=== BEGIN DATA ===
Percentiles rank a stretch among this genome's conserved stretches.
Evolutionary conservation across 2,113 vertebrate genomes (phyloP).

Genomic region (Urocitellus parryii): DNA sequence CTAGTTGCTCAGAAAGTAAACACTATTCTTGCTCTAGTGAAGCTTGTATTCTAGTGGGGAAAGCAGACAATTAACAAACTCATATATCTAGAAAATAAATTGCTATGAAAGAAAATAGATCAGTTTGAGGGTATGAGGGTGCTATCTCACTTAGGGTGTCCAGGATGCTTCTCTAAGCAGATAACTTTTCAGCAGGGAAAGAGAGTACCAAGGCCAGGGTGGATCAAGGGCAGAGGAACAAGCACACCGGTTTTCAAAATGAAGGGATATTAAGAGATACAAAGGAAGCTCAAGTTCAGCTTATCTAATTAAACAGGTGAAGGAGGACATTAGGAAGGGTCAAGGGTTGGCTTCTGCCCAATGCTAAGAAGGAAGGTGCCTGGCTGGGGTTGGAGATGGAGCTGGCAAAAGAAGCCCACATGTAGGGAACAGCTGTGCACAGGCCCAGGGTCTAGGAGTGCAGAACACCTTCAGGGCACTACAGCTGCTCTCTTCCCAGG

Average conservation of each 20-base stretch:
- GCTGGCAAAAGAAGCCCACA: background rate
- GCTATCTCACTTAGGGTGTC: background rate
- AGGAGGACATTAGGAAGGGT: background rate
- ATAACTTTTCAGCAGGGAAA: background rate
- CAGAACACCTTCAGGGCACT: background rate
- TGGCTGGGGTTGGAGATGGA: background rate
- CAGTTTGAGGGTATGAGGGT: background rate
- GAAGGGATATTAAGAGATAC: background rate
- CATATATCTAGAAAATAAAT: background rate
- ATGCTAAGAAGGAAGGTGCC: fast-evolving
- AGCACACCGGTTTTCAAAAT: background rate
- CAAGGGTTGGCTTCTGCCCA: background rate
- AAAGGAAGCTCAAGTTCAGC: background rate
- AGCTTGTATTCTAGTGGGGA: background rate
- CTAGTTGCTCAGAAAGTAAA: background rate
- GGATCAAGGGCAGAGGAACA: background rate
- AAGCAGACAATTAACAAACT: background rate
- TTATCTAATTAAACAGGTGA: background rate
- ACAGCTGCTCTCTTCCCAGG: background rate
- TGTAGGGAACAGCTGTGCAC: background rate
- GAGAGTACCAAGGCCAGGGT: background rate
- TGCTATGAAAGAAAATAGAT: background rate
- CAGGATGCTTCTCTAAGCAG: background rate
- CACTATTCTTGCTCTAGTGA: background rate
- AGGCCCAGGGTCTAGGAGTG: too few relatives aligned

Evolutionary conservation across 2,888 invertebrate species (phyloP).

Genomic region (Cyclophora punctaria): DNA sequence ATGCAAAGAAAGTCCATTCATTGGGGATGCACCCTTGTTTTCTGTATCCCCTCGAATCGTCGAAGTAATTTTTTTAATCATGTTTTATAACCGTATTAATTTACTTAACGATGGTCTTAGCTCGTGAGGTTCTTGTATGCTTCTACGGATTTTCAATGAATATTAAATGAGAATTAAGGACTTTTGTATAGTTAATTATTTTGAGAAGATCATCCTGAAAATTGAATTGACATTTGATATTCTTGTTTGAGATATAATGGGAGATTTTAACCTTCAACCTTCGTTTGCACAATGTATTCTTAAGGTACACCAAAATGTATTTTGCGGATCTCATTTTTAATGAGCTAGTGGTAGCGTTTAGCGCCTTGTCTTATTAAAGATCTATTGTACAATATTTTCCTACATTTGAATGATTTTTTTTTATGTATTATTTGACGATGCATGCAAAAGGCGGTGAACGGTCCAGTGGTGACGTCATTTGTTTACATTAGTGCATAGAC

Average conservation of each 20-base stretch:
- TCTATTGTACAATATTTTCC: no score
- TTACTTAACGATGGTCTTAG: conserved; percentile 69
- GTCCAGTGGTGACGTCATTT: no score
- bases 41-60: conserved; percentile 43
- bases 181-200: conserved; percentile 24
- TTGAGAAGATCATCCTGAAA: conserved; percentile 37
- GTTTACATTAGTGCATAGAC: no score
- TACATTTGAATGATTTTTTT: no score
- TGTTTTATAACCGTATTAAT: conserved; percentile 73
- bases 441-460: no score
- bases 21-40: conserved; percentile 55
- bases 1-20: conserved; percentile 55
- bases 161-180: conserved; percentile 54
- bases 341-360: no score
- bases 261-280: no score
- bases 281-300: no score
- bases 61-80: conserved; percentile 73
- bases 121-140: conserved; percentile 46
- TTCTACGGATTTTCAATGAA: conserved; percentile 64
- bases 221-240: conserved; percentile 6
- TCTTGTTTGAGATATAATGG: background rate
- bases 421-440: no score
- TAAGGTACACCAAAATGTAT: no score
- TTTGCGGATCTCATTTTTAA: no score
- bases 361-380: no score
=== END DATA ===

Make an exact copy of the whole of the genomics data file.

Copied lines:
Percentiles rank a stretch among this genome's conserved stretches.
Evolutionary conservation across 2,113 vertebrate genomes (phyloP).

Genomic region (Urocitellus parryii): DNA sequence CTAGTTGCTCAGAAAGTAAACACTATTCTTGCTCTAGTGAAGCTTGTATTCTAGTGGGGAAAGCAGACAATTAACAAACTCATATATCTAGAAAATAAATTGCTATGAAAGAAAATAGATCAGTTTGAGGGTATGAGGGTGCTATCTCACTTAGGGTGTCCAGGATGCTTCTCTAAGCAGATAACTTTTCAGCAGGGAAAGAGAGTACCAAGGCCAGGGTGGATCAAGGGCAGAGGAACAAGCACACCGGTTTTCAAAATGAAGGGATATTAAGAGATACAAAGGAAGCTCAAGTTCAGCTTATCTAATTAAACAGGTGAAGGAGGACATTAGGAAGGGTCAAGGGTTGGCTTCTGCCCAATGCTAAGAAGGAAGGTGCCTGGCTGGGGTTGGAGATGGAGCTGGCAAAAGAAGCCCACATGTAGGGAACAGCTGTGCACAGGCCCAGGGTCTAGGAGTGCAGAACACCTTCAGGGCACTACAGCTGCTCTCTTCCCAGG

Average conservation of each 20-base stretch:
- GCTGGCAAAAGAAGCCCACA: background rate
- GCTATCTCACTTAGGGTGTC: background rate
- AGGAGGACATTAGGAAGGGT: background rate
- ATAACTTTTCAGCAGGGAAA: background rate
- CAGAACACCTTCAGGGCACT: background rate
- TGGCTGGGGTTGGAGATGGA: background rate
- CAGTTTGAGGGTATGAGGGT: background rate
- GAAGGGATATTAAGAGATAC: background rate
- CATATATCTAGAAAATAAAT: background rate
- ATGCTAAGAAGGAAGGTGCC: fast-evolving
- AGCACACCGGTTTTCAAAAT: background rate
- CAAGGGTTGGCTTCTGCCCA: background rate
- AAAGGAAGCTCAAGTTCAGC: background rate
- AGCTTGTATTCTAGTGGGGA: background rate
- CTAGTTGCTCAGAAAGTAAA: background rate
- GGATCAAGGGCAGAGGAACA: background rate
- AAGCAGACAATTAACAAACT: background rate
- TTATCTAATTAAACAGGTGA: background rate
- ACAGCTGCTCTCTTCCCAGG: background rate
- TGTAGGGAACAGCTGTGCAC: background rate
- GAGAGTACCAAGGCCAGGGT: background rate
- TGCTATGAAAGAAAATAGAT: background rate
- CAGGATGCTTCTCTAAGCAG: background rate
- CACTATTCTTGCTCTAGTGA: background rate
- AGGCCCAGGGTCTAGGAGTG: too few relatives aligned

Evolutionary conservation across 2,888 invertebrate species (phyloP).

Genomic region (Cyclophora punctaria): DNA sequence ATGCAAAGAAAGTCCATTCATTGGGGATGCACCCTTGTTTTCTGTATCCCCTCGAATCGTCGAAGTAATTTTTTTAATCATGTTTTATAACCGTATTAATTTACTTAACGATGGTCTTAGCTCGTGAGGTTCTTGTATGCTTCTACGGATTTTCAATGAATATTAAATGAGAATTAAGGACTTTTGTATAGTTAATTATTTTGAGAAGATCATCCTGAAAATTGAATTGACATTTGATATTCTTGTTTGAGATATAATGGGAGATTTTAACCTTCAACCTTCGTTTGCACAATGTATTCTTAAGGTACACCAAAATGTATTTTGCGGATCTCATTTTTAATGAGCTAGTGGTAGCGTTTAGCGCCTTGTCTTATTAAAGATCTATTGTACAATATTTTCCTACATTTGAATGATTTTTTTTTATGTATTATTTGACGATGCATGCAAAAGGCGGTGAACGGTCCAGTGGTGACGTCATTTGTTTACATTAGTGCATAGAC

Average conservation of each 20-base stretch:
- TCTATTGTACAATATTTTCC: no score
- TTACTTAACGATGGTCTTAG: conserved; percentile 69
- GTCCAGTGGTGACGTCATTT: no score
- bases 41-60: conserved; percentile 43
- bases 181-200: conserved; percentile 24
- TTGAGAAGATCATCCTGAAA: conserved; percentile 37
- GTTTACATTAGTGCATAGAC: no score
- TACATTTGAATGATTTTTTT: no score
- TGTTTTATAACCGTATTAAT: conserved; percentile 73
- bases 441-460: no score
- bases 21-40: conserved; percentile 55
- bases 1-20: conserved; percentile 55
- bases 161-180: conserved; percentile 54
- bases 341-360: no score
- bases 261-280: no score
- bases 281-300: no score
- bases 61-80: conserved; percentile 73
- bases 121-140: conserved; percentile 46
- TTCTACGGATTTTCAATGAA: conserved; percentile 64
- bases 221-240: conserved; percentile 6
- TCTTGTTTGAGATATAATGG: background rate
- bases 421-440: no score
- TAAGGTACACCAAAATGTAT: no score
- TTTGCGGATCTCATTTTTAA: no score
- bases 361-380: no score